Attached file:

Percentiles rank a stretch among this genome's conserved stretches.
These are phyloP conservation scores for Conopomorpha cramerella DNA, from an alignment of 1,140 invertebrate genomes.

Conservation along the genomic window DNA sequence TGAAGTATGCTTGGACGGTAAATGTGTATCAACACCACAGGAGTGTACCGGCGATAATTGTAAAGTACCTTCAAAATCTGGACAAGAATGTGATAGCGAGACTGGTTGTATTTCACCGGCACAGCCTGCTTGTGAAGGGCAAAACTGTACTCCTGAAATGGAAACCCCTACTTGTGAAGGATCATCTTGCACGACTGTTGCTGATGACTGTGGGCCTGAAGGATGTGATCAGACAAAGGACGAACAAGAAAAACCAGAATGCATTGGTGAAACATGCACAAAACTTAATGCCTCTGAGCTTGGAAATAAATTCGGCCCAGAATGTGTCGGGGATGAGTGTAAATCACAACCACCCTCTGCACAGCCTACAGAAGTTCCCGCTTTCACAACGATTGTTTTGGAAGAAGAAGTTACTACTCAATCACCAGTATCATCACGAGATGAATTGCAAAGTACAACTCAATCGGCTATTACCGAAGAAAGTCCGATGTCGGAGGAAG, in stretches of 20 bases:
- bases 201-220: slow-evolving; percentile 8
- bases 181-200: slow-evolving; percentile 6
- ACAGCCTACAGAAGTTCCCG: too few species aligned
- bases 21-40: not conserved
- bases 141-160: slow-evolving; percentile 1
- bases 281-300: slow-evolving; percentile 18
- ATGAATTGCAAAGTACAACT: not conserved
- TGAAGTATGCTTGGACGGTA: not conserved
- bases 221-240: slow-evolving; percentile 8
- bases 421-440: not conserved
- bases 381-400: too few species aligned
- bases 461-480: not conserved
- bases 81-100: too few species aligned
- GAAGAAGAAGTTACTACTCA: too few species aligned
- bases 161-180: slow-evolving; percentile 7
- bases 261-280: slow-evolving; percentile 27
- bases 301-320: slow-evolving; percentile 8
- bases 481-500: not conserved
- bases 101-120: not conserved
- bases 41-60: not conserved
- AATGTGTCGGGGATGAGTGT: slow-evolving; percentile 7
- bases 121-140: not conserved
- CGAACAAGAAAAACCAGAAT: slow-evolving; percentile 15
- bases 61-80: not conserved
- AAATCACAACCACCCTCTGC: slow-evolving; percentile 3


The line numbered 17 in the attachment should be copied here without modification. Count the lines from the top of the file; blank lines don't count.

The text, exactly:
- GAAGAAGAAGTTACTACTCA: too few species aligned